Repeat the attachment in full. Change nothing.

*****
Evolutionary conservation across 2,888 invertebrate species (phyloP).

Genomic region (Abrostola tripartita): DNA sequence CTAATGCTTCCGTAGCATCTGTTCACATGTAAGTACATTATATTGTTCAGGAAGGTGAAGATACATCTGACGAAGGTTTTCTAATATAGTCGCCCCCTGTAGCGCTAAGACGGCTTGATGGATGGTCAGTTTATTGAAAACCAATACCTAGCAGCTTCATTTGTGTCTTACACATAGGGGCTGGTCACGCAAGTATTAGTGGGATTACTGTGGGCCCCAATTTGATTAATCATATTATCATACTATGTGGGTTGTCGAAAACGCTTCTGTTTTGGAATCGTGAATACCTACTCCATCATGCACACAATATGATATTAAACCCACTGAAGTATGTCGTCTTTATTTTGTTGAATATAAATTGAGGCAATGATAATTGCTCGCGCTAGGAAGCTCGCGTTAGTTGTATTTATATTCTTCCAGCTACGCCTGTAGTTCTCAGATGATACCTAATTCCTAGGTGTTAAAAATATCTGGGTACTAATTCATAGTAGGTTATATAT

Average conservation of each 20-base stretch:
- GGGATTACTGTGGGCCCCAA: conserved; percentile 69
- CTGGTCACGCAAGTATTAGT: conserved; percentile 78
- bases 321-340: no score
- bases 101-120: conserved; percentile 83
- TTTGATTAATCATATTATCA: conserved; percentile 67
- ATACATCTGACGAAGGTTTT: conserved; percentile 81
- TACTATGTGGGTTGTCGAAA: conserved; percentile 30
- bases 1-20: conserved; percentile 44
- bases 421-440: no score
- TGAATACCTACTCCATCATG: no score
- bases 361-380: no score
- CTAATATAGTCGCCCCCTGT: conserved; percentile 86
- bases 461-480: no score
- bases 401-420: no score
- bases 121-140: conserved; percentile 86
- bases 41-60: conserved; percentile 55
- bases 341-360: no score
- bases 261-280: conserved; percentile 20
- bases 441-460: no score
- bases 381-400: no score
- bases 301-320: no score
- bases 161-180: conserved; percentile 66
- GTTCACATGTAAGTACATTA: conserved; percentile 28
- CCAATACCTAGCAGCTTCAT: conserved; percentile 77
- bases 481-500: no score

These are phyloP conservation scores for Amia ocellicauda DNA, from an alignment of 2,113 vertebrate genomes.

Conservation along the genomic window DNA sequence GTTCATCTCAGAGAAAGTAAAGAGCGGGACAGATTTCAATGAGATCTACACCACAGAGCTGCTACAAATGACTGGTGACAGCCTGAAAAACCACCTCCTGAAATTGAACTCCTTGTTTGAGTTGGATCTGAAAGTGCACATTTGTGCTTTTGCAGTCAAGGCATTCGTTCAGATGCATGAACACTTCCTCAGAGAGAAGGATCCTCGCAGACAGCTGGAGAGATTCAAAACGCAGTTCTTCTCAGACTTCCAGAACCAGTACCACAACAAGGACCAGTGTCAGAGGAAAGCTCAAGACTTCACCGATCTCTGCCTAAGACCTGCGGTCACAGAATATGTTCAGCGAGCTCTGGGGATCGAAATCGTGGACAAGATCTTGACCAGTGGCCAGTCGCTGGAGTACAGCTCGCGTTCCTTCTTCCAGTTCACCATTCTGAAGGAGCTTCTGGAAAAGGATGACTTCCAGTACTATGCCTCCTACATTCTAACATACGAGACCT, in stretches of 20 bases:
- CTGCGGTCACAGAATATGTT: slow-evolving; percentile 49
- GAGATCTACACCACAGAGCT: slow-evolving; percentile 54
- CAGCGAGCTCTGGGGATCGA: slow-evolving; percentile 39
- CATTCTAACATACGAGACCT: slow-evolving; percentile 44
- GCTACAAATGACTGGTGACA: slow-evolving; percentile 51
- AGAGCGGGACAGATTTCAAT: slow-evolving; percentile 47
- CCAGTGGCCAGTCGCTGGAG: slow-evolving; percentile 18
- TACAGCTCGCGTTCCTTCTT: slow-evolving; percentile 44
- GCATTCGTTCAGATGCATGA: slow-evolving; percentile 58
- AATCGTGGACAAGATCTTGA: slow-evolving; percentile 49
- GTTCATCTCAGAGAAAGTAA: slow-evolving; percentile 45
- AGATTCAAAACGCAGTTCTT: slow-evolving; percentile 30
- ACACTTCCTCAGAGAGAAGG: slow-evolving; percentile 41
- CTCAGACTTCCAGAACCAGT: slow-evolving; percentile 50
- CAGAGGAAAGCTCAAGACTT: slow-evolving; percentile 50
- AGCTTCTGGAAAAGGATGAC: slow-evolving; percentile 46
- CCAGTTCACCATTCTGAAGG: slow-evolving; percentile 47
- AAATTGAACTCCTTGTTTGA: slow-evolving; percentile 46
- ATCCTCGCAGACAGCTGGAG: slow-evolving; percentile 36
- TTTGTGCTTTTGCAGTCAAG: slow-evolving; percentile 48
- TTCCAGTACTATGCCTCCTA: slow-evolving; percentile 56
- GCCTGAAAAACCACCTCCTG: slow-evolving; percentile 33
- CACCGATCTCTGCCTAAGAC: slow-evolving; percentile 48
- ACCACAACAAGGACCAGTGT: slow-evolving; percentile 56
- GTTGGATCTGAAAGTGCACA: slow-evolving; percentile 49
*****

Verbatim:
Evolutionary conservation across 2,888 invertebrate species (phyloP).

Genomic region (Abrostola tripartita): DNA sequence CTAATGCTTCCGTAGCATCTGTTCACATGTAAGTACATTATATTGTTCAGGAAGGTGAAGATACATCTGACGAAGGTTTTCTAATATAGTCGCCCCCTGTAGCGCTAAGACGGCTTGATGGATGGTCAGTTTATTGAAAACCAATACCTAGCAGCTTCATTTGTGTCTTACACATAGGGGCTGGTCACGCAAGTATTAGTGGGATTACTGTGGGCCCCAATTTGATTAATCATATTATCATACTATGTGGGTTGTCGAAAACGCTTCTGTTTTGGAATCGTGAATACCTACTCCATCATGCACACAATATGATATTAAACCCACTGAAGTATGTCGTCTTTATTTTGTTGAATATAAATTGAGGCAATGATAATTGCTCGCGCTAGGAAGCTCGCGTTAGTTGTATTTATATTCTTCCAGCTACGCCTGTAGTTCTCAGATGATACCTAATTCCTAGGTGTTAAAAATATCTGGGTACTAATTCATAGTAGGTTATATAT

Average conservation of each 20-base stretch:
- GGGATTACTGTGGGCCCCAA: conserved; percentile 69
- CTGGTCACGCAAGTATTAGT: conserved; percentile 78
- bases 321-340: no score
- bases 101-120: conserved; percentile 83
- TTTGATTAATCATATTATCA: conserved; percentile 67
- ATACATCTGACGAAGGTTTT: conserved; percentile 81
- TACTATGTGGGTTGTCGAAA: conserved; percentile 30
- bases 1-20: conserved; percentile 44
- bases 421-440: no score
- TGAATACCTACTCCATCATG: no score
- bases 361-380: no score
- CTAATATAGTCGCCCCCTGT: conserved; percentile 86
- bases 461-480: no score
- bases 401-420: no score
- bases 121-140: conserved; percentile 86
- bases 41-60: conserved; percentile 55
- bases 341-360: no score
- bases 261-280: conserved; percentile 20
- bases 441-460: no score
- bases 381-400: no score
- bases 301-320: no score
- bases 161-180: conserved; percentile 66
- GTTCACATGTAAGTACATTA: conserved; percentile 28
- CCAATACCTAGCAGCTTCAT: conserved; percentile 77
- bases 481-500: no score

These are phyloP conservation scores for Amia ocellicauda DNA, from an alignment of 2,113 vertebrate genomes.

Conservation along the genomic window DNA sequence GTTCATCTCAGAGAAAGTAAAGAGCGGGACAGATTTCAATGAGATCTACACCACAGAGCTGCTACAAATGACTGGTGACAGCCTGAAAAACCACCTCCTGAAATTGAACTCCTTGTTTGAGTTGGATCTGAAAGTGCACATTTGTGCTTTTGCAGTCAAGGCATTCGTTCAGATGCATGAACACTTCCTCAGAGAGAAGGATCCTCGCAGACAGCTGGAGAGATTCAAAACGCAGTTCTTCTCAGACTTCCAGAACCAGTACCACAACAAGGACCAGTGTCAGAGGAAAGCTCAAGACTTCACCGATCTCTGCCTAAGACCTGCGGTCACAGAATATGTTCAGCGAGCTCTGGGGATCGAAATCGTGGACAAGATCTTGACCAGTGGCCAGTCGCTGGAGTACAGCTCGCGTTCCTTCTTCCAGTTCACCATTCTGAAGGAGCTTCTGGAAAAGGATGACTTCCAGTACTATGCCTCCTACATTCTAACATACGAGACCT, in stretches of 20 bases:
- CTGCGGTCACAGAATATGTT: slow-evolving; percentile 49
- GAGATCTACACCACAGAGCT: slow-evolving; percentile 54
- CAGCGAGCTCTGGGGATCGA: slow-evolving; percentile 39
- CATTCTAACATACGAGACCT: slow-evolving; percentile 44
- GCTACAAATGACTGGTGACA: slow-evolving; percentile 51
- AGAGCGGGACAGATTTCAAT: slow-evolving; percentile 47
- CCAGTGGCCAGTCGCTGGAG: slow-evolving; percentile 18
- TACAGCTCGCGTTCCTTCTT: slow-evolving; percentile 44
- GCATTCGTTCAGATGCATGA: slow-evolving; percentile 58
- AATCGTGGACAAGATCTTGA: slow-evolving; percentile 49
- GTTCATCTCAGAGAAAGTAA: slow-evolving; percentile 45
- AGATTCAAAACGCAGTTCTT: slow-evolving; percentile 30
- ACACTTCCTCAGAGAGAAGG: slow-evolving; percentile 41
- CTCAGACTTCCAGAACCAGT: slow-evolving; percentile 50
- CAGAGGAAAGCTCAAGACTT: slow-evolving; percentile 50
- AGCTTCTGGAAAAGGATGAC: slow-evolving; percentile 46
- CCAGTTCACCATTCTGAAGG: slow-evolving; percentile 47
- AAATTGAACTCCTTGTTTGA: slow-evolving; percentile 46
- ATCCTCGCAGACAGCTGGAG: slow-evolving; percentile 36
- TTTGTGCTTTTGCAGTCAAG: slow-evolving; percentile 48
- TTCCAGTACTATGCCTCCTA: slow-evolving; percentile 56
- GCCTGAAAAACCACCTCCTG: slow-evolving; percentile 33
- CACCGATCTCTGCCTAAGAC: slow-evolving; percentile 48
- ACCACAACAAGGACCAGTGT: slow-evolving; percentile 56
- GTTGGATCTGAAAGTGCACA: slow-evolving; percentile 49